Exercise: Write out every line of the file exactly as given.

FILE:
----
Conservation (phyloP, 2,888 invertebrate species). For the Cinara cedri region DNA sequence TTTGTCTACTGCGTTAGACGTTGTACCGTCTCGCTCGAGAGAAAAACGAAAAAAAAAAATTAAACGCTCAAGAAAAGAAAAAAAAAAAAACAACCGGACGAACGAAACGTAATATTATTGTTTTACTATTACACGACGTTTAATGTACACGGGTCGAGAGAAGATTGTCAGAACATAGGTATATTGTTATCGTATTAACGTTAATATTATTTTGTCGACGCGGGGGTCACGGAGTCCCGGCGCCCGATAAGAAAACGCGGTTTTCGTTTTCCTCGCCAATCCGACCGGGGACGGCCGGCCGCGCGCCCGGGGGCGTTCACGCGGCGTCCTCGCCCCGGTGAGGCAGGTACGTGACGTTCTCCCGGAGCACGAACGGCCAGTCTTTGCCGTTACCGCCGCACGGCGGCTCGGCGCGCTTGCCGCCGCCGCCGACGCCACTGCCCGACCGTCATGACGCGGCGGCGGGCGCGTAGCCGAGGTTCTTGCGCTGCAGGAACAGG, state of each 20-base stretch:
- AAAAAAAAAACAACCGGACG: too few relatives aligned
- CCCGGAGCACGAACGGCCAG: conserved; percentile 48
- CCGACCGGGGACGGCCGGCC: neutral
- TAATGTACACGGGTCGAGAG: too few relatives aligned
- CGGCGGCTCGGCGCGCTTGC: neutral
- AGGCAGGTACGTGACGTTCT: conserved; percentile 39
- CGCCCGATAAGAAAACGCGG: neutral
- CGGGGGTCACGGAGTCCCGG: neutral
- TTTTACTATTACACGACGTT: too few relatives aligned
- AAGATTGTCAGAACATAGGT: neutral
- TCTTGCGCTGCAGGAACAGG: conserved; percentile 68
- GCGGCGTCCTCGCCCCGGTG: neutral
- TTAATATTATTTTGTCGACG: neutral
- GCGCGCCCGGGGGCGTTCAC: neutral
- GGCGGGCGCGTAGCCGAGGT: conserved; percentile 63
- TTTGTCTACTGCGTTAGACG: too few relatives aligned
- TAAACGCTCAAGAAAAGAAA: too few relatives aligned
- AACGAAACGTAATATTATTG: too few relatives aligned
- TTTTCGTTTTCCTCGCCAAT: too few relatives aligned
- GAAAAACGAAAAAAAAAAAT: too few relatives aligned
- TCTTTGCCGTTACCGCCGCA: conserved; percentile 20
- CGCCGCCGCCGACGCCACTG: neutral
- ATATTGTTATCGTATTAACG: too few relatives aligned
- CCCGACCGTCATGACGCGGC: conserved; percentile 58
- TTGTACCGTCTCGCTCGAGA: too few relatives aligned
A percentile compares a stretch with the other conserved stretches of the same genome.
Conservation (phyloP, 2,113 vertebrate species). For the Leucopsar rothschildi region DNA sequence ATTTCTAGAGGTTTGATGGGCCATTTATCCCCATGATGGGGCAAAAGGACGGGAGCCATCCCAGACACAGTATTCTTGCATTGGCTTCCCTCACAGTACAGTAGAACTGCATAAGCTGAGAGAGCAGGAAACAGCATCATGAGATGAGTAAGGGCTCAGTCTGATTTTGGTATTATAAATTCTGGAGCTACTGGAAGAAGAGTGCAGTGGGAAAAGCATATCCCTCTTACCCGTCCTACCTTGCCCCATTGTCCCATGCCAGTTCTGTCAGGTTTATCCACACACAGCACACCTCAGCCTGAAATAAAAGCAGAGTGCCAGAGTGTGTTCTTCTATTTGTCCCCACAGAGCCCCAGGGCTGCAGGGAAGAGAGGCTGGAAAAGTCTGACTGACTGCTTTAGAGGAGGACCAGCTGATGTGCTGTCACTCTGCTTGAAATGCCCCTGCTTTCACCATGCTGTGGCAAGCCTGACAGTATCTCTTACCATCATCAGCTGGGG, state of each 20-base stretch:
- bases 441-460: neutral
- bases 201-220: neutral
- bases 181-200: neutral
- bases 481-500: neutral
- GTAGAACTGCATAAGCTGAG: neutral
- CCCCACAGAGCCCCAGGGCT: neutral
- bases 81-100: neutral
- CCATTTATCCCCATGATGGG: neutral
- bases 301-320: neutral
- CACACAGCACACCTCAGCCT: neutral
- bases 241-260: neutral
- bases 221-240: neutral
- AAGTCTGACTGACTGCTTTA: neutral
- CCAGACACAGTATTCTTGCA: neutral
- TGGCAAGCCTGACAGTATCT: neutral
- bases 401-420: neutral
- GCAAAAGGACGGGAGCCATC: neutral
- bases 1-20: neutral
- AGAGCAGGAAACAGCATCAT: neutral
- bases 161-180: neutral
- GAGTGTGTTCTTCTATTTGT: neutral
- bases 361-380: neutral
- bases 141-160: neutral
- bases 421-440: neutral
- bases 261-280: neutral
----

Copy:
Conservation (phyloP, 2,888 invertebrate species). For the Cinara cedri region DNA sequence TTTGTCTACTGCGTTAGACGTTGTACCGTCTCGCTCGAGAGAAAAACGAAAAAAAAAAATTAAACGCTCAAGAAAAGAAAAAAAAAAAAACAACCGGACGAACGAAACGTAATATTATTGTTTTACTATTACACGACGTTTAATGTACACGGGTCGAGAGAAGATTGTCAGAACATAGGTATATTGTTATCGTATTAACGTTAATATTATTTTGTCGACGCGGGGGTCACGGAGTCCCGGCGCCCGATAAGAAAACGCGGTTTTCGTTTTCCTCGCCAATCCGACCGGGGACGGCCGGCCGCGCGCCCGGGGGCGTTCACGCGGCGTCCTCGCCCCGGTGAGGCAGGTACGTGACGTTCTCCCGGAGCACGAACGGCCAGTCTTTGCCGTTACCGCCGCACGGCGGCTCGGCGCGCTTGCCGCCGCCGCCGACGCCACTGCCCGACCGTCATGACGCGGCGGCGGGCGCGTAGCCGAGGTTCTTGCGCTGCAGGAACAGG, state of each 20-base stretch:
- AAAAAAAAAACAACCGGACG: too few relatives aligned
- CCCGGAGCACGAACGGCCAG: conserved; percentile 48
- CCGACCGGGGACGGCCGGCC: neutral
- TAATGTACACGGGTCGAGAG: too few relatives aligned
- CGGCGGCTCGGCGCGCTTGC: neutral
- AGGCAGGTACGTGACGTTCT: conserved; percentile 39
- CGCCCGATAAGAAAACGCGG: neutral
- CGGGGGTCACGGAGTCCCGG: neutral
- TTTTACTATTACACGACGTT: too few relatives aligned
- AAGATTGTCAGAACATAGGT: neutral
- TCTTGCGCTGCAGGAACAGG: conserved; percentile 68
- GCGGCGTCCTCGCCCCGGTG: neutral
- TTAATATTATTTTGTCGACG: neutral
- GCGCGCCCGGGGGCGTTCAC: neutral
- GGCGGGCGCGTAGCCGAGGT: conserved; percentile 63
- TTTGTCTACTGCGTTAGACG: too few relatives aligned
- TAAACGCTCAAGAAAAGAAA: too few relatives aligned
- AACGAAACGTAATATTATTG: too few relatives aligned
- TTTTCGTTTTCCTCGCCAAT: too few relatives aligned
- GAAAAACGAAAAAAAAAAAT: too few relatives aligned
- TCTTTGCCGTTACCGCCGCA: conserved; percentile 20
- CGCCGCCGCCGACGCCACTG: neutral
- ATATTGTTATCGTATTAACG: too few relatives aligned
- CCCGACCGTCATGACGCGGC: conserved; percentile 58
- TTGTACCGTCTCGCTCGAGA: too few relatives aligned
A percentile compares a stretch with the other conserved stretches of the same genome.
Conservation (phyloP, 2,113 vertebrate species). For the Leucopsar rothschildi region DNA sequence ATTTCTAGAGGTTTGATGGGCCATTTATCCCCATGATGGGGCAAAAGGACGGGAGCCATCCCAGACACAGTATTCTTGCATTGGCTTCCCTCACAGTACAGTAGAACTGCATAAGCTGAGAGAGCAGGAAACAGCATCATGAGATGAGTAAGGGCTCAGTCTGATTTTGGTATTATAAATTCTGGAGCTACTGGAAGAAGAGTGCAGTGGGAAAAGCATATCCCTCTTACCCGTCCTACCTTGCCCCATTGTCCCATGCCAGTTCTGTCAGGTTTATCCACACACAGCACACCTCAGCCTGAAATAAAAGCAGAGTGCCAGAGTGTGTTCTTCTATTTGTCCCCACAGAGCCCCAGGGCTGCAGGGAAGAGAGGCTGGAAAAGTCTGACTGACTGCTTTAGAGGAGGACCAGCTGATGTGCTGTCACTCTGCTTGAAATGCCCCTGCTTTCACCATGCTGTGGCAAGCCTGACAGTATCTCTTACCATCATCAGCTGGGG, state of each 20-base stretch:
- bases 441-460: neutral
- bases 201-220: neutral
- bases 181-200: neutral
- bases 481-500: neutral
- GTAGAACTGCATAAGCTGAG: neutral
- CCCCACAGAGCCCCAGGGCT: neutral
- bases 81-100: neutral
- CCATTTATCCCCATGATGGG: neutral
- bases 301-320: neutral
- CACACAGCACACCTCAGCCT: neutral
- bases 241-260: neutral
- bases 221-240: neutral
- AAGTCTGACTGACTGCTTTA: neutral
- CCAGACACAGTATTCTTGCA: neutral
- TGGCAAGCCTGACAGTATCT: neutral
- bases 401-420: neutral
- GCAAAAGGACGGGAGCCATC: neutral
- bases 1-20: neutral
- AGAGCAGGAAACAGCATCAT: neutral
- bases 161-180: neutral
- GAGTGTGTTCTTCTATTTGT: neutral
- bases 361-380: neutral
- bases 141-160: neutral
- bases 421-440: neutral
- bases 261-280: neutral